Message discipline propelled Trump to victory

Trump's slogan 'Make America Great Again' was the key to his victory. Amidst information overload, message discipline triumphs.

Ben Graham Jones
28 November 2016

(credit: Steve Baker via Flickr, some rights reserved)

(credit: Steve Baker via Flickr, some rights reserved)Election surprises are only surprises when their causes are poorly understood. Three recent nationwide votes in the USA and UK have produced three dramatic surprises – Trump’s victory, Brexit, and the Conservative party’s 2015 Commons majority.

It is my view that observers have failed to predict each in large part because they have failed to understand the importance of message discipline. As a professional election observer, I am convinced that in the age of mass information, use of message discipline is one of the defining characteristics separating winners from losers.

Message discipline is so important because we are all exposed to more information than ever before. A billion people’s opinions vie for our attention through a ceaseless bombardment of notifications, status updates, and alerts, whilst we have a million encyclopedia’s worth of information at our fingertips.

When so many messages compete for our attention, only the clearest cut through. Those that are not clear, consistent and coherent simply never touch our consciousness. They are left in the message wasteland, unshared and unnoticed. The political causes that would benefit from these unclear messages wither and fail, and will continue to do so as information overload continues to become a larger part of our lives.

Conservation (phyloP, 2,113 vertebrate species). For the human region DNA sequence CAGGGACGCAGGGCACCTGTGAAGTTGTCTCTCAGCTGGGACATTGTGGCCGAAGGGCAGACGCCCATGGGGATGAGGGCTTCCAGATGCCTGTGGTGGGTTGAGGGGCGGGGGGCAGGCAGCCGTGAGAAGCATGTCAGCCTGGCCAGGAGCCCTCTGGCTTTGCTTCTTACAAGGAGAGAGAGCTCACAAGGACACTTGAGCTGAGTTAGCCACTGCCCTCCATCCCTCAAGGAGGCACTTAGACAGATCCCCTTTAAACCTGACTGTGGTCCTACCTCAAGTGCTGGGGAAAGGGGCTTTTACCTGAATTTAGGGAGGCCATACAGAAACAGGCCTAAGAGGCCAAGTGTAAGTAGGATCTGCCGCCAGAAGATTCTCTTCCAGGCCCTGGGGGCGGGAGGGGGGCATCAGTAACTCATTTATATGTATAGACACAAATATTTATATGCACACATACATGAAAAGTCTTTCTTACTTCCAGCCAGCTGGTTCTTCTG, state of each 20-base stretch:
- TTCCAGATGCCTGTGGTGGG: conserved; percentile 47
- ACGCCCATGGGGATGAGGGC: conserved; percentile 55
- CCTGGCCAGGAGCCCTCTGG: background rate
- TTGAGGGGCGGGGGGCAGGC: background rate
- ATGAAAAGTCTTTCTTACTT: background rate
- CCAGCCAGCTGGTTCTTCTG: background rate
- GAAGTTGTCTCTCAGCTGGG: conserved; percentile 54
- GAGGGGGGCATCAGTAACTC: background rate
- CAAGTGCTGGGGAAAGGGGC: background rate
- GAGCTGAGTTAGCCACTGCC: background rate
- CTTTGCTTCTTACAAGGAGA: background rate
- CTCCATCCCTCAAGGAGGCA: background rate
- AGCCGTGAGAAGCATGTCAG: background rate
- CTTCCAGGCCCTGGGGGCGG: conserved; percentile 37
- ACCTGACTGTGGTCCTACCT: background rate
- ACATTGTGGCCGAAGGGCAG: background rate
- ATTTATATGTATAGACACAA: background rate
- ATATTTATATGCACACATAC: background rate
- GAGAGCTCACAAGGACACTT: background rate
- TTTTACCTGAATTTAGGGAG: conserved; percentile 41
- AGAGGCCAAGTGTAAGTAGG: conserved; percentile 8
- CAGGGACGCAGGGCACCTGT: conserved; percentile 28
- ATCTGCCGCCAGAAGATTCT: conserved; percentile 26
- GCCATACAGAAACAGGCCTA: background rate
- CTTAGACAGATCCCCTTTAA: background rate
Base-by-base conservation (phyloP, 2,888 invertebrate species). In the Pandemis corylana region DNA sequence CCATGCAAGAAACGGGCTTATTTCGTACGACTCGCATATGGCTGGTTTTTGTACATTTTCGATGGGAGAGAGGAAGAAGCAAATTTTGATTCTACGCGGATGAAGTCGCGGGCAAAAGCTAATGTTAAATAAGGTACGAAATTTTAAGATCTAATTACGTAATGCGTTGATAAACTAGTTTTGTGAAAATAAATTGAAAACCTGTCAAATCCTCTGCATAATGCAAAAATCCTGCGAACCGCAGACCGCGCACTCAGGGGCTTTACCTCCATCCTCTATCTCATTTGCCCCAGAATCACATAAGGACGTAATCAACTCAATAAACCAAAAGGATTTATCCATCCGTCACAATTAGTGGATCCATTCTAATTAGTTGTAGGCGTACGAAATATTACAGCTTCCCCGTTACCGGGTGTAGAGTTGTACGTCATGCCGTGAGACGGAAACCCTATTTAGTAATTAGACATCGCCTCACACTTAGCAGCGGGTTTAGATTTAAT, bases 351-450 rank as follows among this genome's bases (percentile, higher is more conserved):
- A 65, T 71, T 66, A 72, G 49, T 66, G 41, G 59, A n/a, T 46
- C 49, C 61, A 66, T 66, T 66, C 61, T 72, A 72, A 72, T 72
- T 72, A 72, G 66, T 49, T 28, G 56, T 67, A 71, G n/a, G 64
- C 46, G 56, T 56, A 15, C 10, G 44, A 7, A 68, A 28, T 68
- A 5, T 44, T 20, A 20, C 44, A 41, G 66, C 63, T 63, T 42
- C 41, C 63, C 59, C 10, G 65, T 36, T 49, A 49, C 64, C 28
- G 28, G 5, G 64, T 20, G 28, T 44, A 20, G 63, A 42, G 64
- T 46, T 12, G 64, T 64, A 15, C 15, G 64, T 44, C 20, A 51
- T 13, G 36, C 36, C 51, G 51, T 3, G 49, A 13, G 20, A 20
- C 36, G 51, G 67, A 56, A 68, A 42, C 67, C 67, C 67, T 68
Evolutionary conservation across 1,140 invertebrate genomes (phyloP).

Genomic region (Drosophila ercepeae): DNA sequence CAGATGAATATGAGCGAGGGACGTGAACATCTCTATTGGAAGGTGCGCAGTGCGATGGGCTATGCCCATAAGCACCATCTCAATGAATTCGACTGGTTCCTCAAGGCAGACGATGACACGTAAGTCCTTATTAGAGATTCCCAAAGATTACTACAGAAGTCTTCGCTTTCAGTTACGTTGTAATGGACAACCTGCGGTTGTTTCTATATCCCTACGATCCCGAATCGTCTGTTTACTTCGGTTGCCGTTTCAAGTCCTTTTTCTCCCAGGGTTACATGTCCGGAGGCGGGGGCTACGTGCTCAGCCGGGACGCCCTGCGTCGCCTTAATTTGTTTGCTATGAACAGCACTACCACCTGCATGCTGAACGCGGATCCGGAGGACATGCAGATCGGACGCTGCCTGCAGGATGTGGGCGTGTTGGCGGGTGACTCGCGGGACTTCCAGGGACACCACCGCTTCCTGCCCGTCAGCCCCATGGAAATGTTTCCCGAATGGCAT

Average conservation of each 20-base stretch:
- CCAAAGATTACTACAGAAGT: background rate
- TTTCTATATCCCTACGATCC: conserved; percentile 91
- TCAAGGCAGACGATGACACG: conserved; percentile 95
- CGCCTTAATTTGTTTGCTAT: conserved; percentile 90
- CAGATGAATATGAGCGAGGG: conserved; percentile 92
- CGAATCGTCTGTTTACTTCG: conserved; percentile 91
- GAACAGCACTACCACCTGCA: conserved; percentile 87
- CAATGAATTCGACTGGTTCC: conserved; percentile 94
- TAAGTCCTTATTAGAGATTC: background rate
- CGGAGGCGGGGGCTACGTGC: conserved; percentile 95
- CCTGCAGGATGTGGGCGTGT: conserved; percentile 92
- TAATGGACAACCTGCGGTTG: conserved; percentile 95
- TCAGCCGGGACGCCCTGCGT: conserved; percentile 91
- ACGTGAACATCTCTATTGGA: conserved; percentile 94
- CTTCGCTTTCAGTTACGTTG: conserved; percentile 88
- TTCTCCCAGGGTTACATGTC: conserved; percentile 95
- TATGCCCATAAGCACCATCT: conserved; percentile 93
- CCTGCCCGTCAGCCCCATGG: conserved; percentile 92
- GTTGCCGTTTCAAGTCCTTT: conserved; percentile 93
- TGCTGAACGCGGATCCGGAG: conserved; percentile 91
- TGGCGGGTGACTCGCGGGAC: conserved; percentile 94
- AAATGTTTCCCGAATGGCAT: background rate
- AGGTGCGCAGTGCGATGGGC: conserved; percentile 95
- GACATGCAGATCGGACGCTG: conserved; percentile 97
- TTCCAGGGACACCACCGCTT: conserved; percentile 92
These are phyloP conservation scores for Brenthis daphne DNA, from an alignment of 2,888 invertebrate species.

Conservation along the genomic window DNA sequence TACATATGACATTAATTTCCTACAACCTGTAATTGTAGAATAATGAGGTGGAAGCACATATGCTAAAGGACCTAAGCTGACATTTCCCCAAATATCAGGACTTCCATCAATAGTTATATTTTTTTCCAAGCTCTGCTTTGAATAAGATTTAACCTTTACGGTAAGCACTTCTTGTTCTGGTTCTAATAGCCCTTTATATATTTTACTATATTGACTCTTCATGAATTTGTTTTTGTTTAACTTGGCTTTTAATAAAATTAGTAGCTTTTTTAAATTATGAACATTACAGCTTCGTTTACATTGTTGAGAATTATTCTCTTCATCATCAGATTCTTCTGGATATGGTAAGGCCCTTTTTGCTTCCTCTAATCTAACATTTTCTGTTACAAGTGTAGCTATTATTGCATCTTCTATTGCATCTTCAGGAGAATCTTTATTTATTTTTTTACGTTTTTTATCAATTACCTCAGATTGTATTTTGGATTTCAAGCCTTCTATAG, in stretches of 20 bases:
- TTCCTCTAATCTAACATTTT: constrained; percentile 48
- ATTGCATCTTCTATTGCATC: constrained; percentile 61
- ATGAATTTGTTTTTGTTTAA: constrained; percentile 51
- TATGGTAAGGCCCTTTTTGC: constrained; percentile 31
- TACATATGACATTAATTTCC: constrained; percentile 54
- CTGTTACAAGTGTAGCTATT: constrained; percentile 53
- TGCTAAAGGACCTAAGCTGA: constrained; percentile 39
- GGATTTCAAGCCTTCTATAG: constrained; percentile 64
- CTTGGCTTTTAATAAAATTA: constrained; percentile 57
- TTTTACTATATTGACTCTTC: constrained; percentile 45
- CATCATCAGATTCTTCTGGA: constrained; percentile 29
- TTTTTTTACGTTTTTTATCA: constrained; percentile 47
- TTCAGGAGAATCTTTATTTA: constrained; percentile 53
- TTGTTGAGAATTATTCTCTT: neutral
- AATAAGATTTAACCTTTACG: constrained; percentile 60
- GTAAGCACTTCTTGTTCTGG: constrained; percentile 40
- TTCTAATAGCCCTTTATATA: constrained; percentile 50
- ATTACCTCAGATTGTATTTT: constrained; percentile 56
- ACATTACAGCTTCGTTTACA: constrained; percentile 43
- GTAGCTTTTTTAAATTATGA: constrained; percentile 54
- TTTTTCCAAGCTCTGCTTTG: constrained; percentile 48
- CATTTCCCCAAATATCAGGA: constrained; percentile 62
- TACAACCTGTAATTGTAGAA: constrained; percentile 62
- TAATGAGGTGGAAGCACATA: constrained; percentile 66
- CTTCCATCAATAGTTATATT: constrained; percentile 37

Strategic communications too often focuses on the words of the message at the expense of the feeling those words evoke.

Message discipline is not just about the things a candidate says – it is about consistently evoking the same symbols, the same core idea, and the same emotional response. Strategic communications too often focuses on the words of the message at the expense of the feeling those words evoke.

Message discipline is most certainly very different from policy discipline – a campaign can put forward a changing set of unclear policies yet still consistently present the same core message. Likewise, a campaign can consistently promote a set of detailed, coherent policies whilst lacking message discipline.

What was the response of the Clinton campaign? Detail over clarity. A disciplined message provides structure and order, forcing others to respond on your terms. The key is not in the detail, but in the discipline. But the Clinton campaign was always responding to an agenda set by Trump. 

Indeed, the Clinton campaign was forced to invest considerable energy in responding to the agenda set by underdog Sanders, whose slogan #feelthebern is still more memorable than anything they came up with. The Sanders campaign amassed millions of followers precisely because it deployed an easily understood message that consistently tapped into resentment of a clear target, the ‘top one percent of one percent’. Commentators fell over themselves with surprise as the Sanders campaign consistently outperformed its rivals, putting in a phenomenal performance given its lack of big-money donors. The sandcastle is easily distinguishable from the beach it stands on, even though it is made of the same stuff.